UV Normal mapping

Here’s a doozy of a pickle:

I am creating models for a small game project I am making and have been uv mapping for a while now. Recently, I have had a request to add normal mapping to the model so that in engine, the model will have the extra detail.

I have tried to manipulate blender every which way and I can’t get a normal map from a UV texture.

Is this possible? I don’t want to have it render with the bump maps, I want it to have the bump map UV wrapped and showing in the game… I don’t know if you understand… sigh

Let me try further. If you understood up there ^ then don’t bother reading on.

If I were to UV map the normal map to the model, then the model, in engine, would be all pinks and purples, and no textures, and no bumps. If I put the texture on, then I have the texture, but no bumps.

I am thinking that the only way to do this is to have the engine compile two layers of textures externally from blender, but I don’t want to stick the coders with a burden like that.

thanks in advance.

http://wiki.blender.org/index.php/Manual/Render_Bake

The UV Map is just a set of coordinates. The image is Mapped To either color or normals (see User Manual Textures section). An image cannot be really serve both purposes at the same time. For the Blender game engine, Texface is used, not a Texture channel, so there is no way to map an image to Nor for the BGE. CrystalSpace might have that capability though.

You don’t get a Normal map from a UV Texture. You get a normal ‘map’ from a lit high-res surface which you have baked to a UV image. When that image is mapped to NOR on a low-res surface, it looks bumpy. THEN you can use that image, which darkens the color image where there is creases and dents and such, as the color image.

You can use normal maps and images together. Read this tut:

http://www.tutorialsforblender3d.com/NormalMaps/NormalMaps_1_Introduction.html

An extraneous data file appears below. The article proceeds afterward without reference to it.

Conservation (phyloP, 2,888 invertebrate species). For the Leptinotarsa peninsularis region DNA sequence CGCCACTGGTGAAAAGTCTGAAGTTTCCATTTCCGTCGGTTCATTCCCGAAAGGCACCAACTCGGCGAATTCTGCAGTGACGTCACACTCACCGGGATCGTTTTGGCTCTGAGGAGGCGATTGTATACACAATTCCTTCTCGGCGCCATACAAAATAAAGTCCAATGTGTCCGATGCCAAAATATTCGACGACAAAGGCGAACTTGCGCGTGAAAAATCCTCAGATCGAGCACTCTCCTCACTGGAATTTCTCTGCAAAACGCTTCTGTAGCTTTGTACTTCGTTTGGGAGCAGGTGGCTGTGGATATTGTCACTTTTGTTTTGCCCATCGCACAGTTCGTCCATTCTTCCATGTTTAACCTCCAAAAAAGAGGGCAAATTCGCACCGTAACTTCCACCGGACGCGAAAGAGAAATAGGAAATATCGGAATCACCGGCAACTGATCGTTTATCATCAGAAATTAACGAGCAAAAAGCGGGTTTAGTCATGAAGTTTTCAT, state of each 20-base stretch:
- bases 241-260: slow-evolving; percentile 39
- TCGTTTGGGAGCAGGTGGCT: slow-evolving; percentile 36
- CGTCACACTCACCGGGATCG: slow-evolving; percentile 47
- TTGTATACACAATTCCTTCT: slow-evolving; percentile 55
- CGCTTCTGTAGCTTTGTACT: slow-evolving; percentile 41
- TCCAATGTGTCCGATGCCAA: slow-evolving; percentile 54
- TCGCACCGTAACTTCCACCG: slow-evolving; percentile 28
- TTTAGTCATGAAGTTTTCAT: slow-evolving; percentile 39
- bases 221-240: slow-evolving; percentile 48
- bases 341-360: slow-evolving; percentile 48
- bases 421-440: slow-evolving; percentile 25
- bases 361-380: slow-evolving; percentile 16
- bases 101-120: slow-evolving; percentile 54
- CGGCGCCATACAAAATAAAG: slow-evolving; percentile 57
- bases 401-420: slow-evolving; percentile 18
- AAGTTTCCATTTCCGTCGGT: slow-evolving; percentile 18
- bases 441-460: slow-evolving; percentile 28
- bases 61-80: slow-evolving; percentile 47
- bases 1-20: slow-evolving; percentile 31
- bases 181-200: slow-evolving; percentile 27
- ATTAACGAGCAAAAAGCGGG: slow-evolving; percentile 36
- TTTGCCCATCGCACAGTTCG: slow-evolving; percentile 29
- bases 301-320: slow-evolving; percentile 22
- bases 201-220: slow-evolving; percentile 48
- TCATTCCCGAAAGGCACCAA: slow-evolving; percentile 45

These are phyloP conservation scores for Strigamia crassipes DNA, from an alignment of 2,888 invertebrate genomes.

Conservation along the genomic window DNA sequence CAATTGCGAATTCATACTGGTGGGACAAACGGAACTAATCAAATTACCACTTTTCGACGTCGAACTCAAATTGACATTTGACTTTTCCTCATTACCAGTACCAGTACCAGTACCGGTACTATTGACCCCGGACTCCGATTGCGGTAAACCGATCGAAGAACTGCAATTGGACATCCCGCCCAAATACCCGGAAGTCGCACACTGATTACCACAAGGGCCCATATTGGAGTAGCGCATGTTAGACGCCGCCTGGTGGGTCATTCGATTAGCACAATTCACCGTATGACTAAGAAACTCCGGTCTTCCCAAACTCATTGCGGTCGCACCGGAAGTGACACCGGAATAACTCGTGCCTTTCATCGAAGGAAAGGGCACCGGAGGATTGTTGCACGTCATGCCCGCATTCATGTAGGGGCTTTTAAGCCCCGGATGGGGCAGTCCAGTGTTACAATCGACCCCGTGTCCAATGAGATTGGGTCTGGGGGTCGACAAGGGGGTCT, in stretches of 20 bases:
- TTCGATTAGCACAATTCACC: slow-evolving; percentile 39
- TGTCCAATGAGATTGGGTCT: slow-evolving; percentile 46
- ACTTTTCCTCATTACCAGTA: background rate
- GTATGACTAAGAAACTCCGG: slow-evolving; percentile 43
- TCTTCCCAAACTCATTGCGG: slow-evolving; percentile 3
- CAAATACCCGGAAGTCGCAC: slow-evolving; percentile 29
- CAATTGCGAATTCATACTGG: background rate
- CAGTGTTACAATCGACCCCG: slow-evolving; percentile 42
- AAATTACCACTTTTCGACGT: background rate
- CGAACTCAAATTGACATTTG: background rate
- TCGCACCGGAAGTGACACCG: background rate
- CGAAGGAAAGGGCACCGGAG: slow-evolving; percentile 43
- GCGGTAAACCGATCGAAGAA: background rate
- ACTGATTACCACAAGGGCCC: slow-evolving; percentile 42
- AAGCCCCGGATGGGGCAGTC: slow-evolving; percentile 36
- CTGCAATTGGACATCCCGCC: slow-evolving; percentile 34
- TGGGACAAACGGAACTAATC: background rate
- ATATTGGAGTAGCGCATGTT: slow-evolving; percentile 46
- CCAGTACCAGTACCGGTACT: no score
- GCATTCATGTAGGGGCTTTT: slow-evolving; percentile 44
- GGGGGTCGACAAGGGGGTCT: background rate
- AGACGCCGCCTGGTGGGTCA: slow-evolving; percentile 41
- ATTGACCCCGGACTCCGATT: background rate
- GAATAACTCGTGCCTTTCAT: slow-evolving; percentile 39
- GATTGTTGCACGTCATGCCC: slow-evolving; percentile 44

Ah, I see the use of baking there PapaSmurf, but that is not really what I meant… I think. If we cannot code it externally, I will do that. Ititrx, I thought that tutorial was going nowhere, but it seems that there was a section at the end that is exactly what I am looking for. Thank you. And my god there are some amazing blendfiles in those downloads at the end there. Someone has used paralax mapping in the blender game engine… now to find THAT tutorial.

Brookesy, what game engine are you using? The ability to use and properly display tangent space normal maps is something written into the game/rendering engine, not a property of the maps themselves. A TS normal map is just a specialized color-coded image, UV-mapped like any other image texture to fit the model properly. It has to be identified to the rendering engine as a normal map for it to work properly, otherwise it’s just pretty colors.

I am not sure what the coders are doing on their end, as far as I know they are just using a game making program with lite-c? Whatever that means… They make it play good, I make it look good. That’s the deal. I think it is www.gamestudio.com it’s the A7 engine, apparently.

With the normal mapping, I am pretty sure that if they want normal maps, I am going to have to give them two models, one with the diffuse and one with the normal, then the engine will process them through channels, and make it look all pritty loike!

Two models doesn’t make sense. A single model using both diffuse and normal maps should be all they need.

Mapping to the “normals” can take place in two ways – the older method is known as “bump mapping.” A grayscale image, fit to the UV mapping just like a diffuse image texture would be, makes the surface of the model appear to be raised or lowered from a mean level, based on the value of gray in the image. Most often, white = fully raised, black = fully sunken, 50% gray = no change. Bump maps are limited in the kind of detailed relief hey can portray.

With “normal mapping,” the way the surface reflects light is modulated by the RGB values of the map image – that’s why they look all “rainbowy.” There’s a couple of different types, some suitable for non-moving objects, others for animated models. “Tangent space” normal maps are the latter. The can simulate a much greater range of surface changes than bump maps.

But in either case, the process that makes the maps look like surface details is not a property of the maps, nor the models. These only provide data for the rendering engine to crunch up. So your coders will need to incorporate the capability to use and render the data properly.

This thread on CGTalk has some info about tangent space normal mapping, with some pics that may help explain. Also search this forum for “normal mapping” and read what others have been doing.